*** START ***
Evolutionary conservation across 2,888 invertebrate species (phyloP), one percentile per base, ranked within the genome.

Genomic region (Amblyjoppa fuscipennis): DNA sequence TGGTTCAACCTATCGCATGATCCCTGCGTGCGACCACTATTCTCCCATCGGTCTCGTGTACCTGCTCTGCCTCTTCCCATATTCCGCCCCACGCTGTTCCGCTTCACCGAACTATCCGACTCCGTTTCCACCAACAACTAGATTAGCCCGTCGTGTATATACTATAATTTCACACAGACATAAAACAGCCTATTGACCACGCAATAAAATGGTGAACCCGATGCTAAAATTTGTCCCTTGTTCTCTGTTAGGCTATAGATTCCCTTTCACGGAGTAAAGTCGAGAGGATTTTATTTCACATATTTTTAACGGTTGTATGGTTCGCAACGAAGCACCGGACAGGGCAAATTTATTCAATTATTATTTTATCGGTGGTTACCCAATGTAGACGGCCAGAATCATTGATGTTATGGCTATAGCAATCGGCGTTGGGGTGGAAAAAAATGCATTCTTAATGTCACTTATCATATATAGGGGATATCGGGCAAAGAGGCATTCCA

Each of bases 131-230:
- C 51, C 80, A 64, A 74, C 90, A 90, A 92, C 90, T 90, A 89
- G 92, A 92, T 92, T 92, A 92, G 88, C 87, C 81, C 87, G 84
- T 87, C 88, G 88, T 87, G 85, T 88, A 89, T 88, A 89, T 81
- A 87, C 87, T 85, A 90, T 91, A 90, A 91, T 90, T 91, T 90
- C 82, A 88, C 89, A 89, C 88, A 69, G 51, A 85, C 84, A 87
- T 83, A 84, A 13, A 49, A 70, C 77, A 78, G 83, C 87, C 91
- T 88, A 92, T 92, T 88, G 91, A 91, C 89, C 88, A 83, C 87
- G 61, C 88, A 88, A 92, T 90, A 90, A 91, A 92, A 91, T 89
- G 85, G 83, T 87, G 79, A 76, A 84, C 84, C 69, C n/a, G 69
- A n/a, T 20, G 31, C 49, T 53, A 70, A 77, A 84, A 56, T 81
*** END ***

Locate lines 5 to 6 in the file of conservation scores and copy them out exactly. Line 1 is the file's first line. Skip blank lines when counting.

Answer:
- G 92, A 92, T 92, T 92, A 92, G 88, C 87, C 81, C 87, G 84
- T 87, C 88, G 88, T 87, G 85, T 88, A 89, T 88, A 89, T 81